French Prime Minister Jean-Marc Ayrault is presenting intelligence to MPs which he says shows Syria used chemical weapons.
The dossier is said to show that Syria has large chemical stockpiles and was behind a chemical attack which the US says killed more than 1,400 people.
France and the US are both pushing for punitive military action against the Syrian regime. The UK parliament has voted to stay out of such a raid.
Damascus denies the attack, blaming rebel forces for the use of chemicals.
However, NATO Secretary General Anders Fogh Rasmussen has said he is personally convinced that a chemical attack took place and that the government of President Bashar al-Assad was responsible.
There must be “a firm international response” to deter any future use of such weapons, he said, or else it would send a “dangerous signal to dictators all over the world”.
But he added that he did envisage NATO having a role in such action, saying he would expect any military response to be “a very short, measured, targeted operation” and that the alliance’s resources would not be needed.
Meanwhile fighting has continued across Syria, in a conflict which has already left an estimated 100,000 people dead since 2011. On Monday, activists said 20 rebel fighters were killed in an army ambush in Adra, north-east of Damascus, AFP news agency reports.
The alleged chemical attack took place in the Gouta, an eastern area of the capital on 21 August. The US says 426 children were among the more than 1,400 people killed.
The US administration has already presented its case that the Assad regime was behind the attack, and now Jean-Marc Ayrault will present France’s own intelligence dossier to parliamentary leaders.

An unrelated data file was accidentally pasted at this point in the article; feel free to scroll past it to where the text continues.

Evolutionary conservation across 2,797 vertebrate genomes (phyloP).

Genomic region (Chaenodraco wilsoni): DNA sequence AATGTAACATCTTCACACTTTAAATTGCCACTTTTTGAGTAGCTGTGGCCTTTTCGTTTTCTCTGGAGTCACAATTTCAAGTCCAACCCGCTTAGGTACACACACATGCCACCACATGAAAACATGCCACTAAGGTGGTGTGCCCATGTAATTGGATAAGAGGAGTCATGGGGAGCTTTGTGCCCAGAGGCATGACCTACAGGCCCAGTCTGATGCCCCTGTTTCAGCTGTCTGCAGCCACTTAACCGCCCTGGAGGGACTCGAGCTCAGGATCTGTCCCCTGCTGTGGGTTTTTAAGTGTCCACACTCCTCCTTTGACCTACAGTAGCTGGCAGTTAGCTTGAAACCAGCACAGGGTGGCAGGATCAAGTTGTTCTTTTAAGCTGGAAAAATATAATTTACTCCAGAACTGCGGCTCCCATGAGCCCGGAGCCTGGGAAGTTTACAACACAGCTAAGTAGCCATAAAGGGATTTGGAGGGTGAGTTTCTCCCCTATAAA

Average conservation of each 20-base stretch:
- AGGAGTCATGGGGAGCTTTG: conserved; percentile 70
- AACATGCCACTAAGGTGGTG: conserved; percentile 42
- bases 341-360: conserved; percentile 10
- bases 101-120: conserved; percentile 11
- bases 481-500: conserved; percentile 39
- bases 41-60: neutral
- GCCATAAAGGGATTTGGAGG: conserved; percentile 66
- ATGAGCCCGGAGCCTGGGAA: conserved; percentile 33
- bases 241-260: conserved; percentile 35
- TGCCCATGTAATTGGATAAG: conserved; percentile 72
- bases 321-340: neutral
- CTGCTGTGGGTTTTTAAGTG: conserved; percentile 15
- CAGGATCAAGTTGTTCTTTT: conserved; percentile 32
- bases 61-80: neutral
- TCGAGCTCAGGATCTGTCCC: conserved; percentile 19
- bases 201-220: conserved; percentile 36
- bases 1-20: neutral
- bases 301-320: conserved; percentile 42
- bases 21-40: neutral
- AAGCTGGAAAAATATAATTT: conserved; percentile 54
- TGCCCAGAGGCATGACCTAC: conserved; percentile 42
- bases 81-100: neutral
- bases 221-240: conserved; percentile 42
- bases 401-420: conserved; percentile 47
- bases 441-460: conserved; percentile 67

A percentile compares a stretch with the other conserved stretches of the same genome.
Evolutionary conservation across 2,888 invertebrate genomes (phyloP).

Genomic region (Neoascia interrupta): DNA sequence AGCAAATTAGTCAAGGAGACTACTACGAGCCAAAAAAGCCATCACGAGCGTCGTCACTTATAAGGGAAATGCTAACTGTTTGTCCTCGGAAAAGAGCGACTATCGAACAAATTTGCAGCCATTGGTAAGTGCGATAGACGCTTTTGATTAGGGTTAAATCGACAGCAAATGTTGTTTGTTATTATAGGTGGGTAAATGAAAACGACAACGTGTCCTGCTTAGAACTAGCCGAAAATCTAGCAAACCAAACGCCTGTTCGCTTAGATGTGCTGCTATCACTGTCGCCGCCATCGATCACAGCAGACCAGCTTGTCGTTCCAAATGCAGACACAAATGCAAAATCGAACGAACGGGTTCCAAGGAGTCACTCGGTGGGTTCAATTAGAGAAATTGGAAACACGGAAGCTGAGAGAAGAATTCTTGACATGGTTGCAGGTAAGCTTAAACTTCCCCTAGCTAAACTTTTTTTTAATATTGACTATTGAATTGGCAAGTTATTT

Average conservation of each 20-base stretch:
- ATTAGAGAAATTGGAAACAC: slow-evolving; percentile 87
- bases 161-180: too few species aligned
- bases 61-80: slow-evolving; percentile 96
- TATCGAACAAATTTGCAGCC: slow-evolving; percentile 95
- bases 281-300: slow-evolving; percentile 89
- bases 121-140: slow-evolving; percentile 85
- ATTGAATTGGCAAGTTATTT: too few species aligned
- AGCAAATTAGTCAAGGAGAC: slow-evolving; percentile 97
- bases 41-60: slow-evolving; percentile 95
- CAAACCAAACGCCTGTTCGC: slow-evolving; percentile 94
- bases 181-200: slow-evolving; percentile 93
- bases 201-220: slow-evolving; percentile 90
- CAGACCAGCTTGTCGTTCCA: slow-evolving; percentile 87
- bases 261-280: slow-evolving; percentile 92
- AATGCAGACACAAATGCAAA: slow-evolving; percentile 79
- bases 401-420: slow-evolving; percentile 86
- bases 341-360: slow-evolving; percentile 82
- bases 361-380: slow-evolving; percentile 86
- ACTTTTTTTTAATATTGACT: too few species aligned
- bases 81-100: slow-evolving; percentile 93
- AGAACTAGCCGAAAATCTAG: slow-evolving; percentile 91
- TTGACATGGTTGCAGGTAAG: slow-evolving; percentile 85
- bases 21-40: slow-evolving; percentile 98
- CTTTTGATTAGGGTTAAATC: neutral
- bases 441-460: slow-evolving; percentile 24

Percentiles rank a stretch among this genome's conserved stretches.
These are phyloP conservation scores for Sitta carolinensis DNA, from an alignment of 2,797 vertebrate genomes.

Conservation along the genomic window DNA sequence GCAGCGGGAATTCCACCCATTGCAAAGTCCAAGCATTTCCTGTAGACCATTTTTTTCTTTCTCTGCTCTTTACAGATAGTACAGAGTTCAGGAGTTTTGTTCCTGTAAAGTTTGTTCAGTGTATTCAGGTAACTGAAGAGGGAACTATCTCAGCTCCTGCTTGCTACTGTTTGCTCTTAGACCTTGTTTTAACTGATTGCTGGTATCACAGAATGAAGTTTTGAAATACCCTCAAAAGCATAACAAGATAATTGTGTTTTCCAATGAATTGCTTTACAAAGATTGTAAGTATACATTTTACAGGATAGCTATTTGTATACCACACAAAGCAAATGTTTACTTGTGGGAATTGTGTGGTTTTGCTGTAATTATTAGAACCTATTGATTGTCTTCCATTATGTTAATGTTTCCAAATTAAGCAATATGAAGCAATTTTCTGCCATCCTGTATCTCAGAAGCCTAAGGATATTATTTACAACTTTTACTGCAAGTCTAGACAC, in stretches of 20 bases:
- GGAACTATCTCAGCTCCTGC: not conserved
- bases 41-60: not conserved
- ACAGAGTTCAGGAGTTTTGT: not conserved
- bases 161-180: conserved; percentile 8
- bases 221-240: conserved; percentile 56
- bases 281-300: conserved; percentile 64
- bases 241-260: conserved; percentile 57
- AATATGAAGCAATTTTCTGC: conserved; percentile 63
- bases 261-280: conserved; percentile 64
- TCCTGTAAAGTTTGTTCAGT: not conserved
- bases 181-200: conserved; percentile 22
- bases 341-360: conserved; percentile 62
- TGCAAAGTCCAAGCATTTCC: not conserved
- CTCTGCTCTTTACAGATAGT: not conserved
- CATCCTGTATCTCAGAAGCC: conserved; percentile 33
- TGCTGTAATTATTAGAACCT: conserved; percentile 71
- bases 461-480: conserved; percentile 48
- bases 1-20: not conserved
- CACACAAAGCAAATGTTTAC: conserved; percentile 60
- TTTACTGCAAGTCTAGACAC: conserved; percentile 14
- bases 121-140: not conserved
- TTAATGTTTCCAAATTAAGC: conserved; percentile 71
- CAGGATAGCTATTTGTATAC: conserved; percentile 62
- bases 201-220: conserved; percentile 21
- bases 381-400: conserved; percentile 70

“We are going to give the MPs everything we have – classified until now – to enable every one of them to take on board the reality of the unacceptable attack,” he said on Monday.
French MPs are due to debate the issue at an extraordinary session of parliament on Wednesday.
President Francois Hollande is constitutionally able to order an attack without parliamentary approval, but there is growing pressure for a vote on Syria, as happened in the UK and has been promised in the US.
US lawmakers are due to reconvene next week, and White House officials have said that when it comes to a vote, they believe there will be enough support for the president.
Secretary of State John Kerry said on Sunday samples from hair and blood gathered after the August 21 attack had tested positive for “signatures of sarin”, and that he was confident Congress would give its approval for strikes, “because they understand the stakes”.
However, some lawmakers have expressed doubts about President Barack Obama’s plan for a “limited, narrow” military operation, questioning its purpose and effectiveness.